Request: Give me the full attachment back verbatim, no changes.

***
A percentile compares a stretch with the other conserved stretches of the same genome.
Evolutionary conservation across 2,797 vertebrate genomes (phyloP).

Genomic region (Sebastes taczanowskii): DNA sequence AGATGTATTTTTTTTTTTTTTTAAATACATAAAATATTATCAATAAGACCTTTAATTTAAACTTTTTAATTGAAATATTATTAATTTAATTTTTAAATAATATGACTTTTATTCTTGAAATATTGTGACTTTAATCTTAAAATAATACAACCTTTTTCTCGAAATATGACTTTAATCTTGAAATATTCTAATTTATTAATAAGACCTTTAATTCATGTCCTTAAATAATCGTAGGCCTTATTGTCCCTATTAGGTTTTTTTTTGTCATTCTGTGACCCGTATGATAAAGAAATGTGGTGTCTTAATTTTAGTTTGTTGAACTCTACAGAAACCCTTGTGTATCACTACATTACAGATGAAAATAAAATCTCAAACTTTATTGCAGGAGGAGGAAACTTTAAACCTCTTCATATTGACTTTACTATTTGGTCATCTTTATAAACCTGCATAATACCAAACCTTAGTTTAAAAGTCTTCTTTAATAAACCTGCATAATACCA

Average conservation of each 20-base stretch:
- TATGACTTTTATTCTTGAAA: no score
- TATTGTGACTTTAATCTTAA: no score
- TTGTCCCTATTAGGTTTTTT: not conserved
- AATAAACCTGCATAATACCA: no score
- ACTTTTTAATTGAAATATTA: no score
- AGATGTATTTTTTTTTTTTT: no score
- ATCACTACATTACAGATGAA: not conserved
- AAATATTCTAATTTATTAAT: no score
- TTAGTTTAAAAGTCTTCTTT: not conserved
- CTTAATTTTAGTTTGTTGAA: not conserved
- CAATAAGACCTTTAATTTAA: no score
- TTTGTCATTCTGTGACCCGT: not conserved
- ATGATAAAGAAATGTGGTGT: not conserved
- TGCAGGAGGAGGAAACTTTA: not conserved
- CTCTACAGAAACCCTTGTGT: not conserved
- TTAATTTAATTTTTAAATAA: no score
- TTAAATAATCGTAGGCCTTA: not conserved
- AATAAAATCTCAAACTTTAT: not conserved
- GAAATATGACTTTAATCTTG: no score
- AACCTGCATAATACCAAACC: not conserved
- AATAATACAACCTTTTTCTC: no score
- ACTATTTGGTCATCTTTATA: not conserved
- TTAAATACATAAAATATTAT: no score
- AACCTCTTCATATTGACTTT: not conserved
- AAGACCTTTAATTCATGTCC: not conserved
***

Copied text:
A percentile compares a stretch with the other conserved stretches of the same genome.
Evolutionary conservation across 2,797 vertebrate genomes (phyloP).

Genomic region (Sebastes taczanowskii): DNA sequence AGATGTATTTTTTTTTTTTTTTAAATACATAAAATATTATCAATAAGACCTTTAATTTAAACTTTTTAATTGAAATATTATTAATTTAATTTTTAAATAATATGACTTTTATTCTTGAAATATTGTGACTTTAATCTTAAAATAATACAACCTTTTTCTCGAAATATGACTTTAATCTTGAAATATTCTAATTTATTAATAAGACCTTTAATTCATGTCCTTAAATAATCGTAGGCCTTATTGTCCCTATTAGGTTTTTTTTTGTCATTCTGTGACCCGTATGATAAAGAAATGTGGTGTCTTAATTTTAGTTTGTTGAACTCTACAGAAACCCTTGTGTATCACTACATTACAGATGAAAATAAAATCTCAAACTTTATTGCAGGAGGAGGAAACTTTAAACCTCTTCATATTGACTTTACTATTTGGTCATCTTTATAAACCTGCATAATACCAAACCTTAGTTTAAAAGTCTTCTTTAATAAACCTGCATAATACCA

Average conservation of each 20-base stretch:
- TATGACTTTTATTCTTGAAA: no score
- TATTGTGACTTTAATCTTAA: no score
- TTGTCCCTATTAGGTTTTTT: not conserved
- AATAAACCTGCATAATACCA: no score
- ACTTTTTAATTGAAATATTA: no score
- AGATGTATTTTTTTTTTTTT: no score
- ATCACTACATTACAGATGAA: not conserved
- AAATATTCTAATTTATTAAT: no score
- TTAGTTTAAAAGTCTTCTTT: not conserved
- CTTAATTTTAGTTTGTTGAA: not conserved
- CAATAAGACCTTTAATTTAA: no score
- TTTGTCATTCTGTGACCCGT: not conserved
- ATGATAAAGAAATGTGGTGT: not conserved
- TGCAGGAGGAGGAAACTTTA: not conserved
- CTCTACAGAAACCCTTGTGT: not conserved
- TTAATTTAATTTTTAAATAA: no score
- TTAAATAATCGTAGGCCTTA: not conserved
- AATAAAATCTCAAACTTTAT: not conserved
- GAAATATGACTTTAATCTTG: no score
- AACCTGCATAATACCAAACC: not conserved
- AATAATACAACCTTTTTCTC: no score
- ACTATTTGGTCATCTTTATA: not conserved
- TTAAATACATAAAATATTAT: no score
- AACCTCTTCATATTGACTTT: not conserved
- AAGACCTTTAATTCATGTCC: not conserved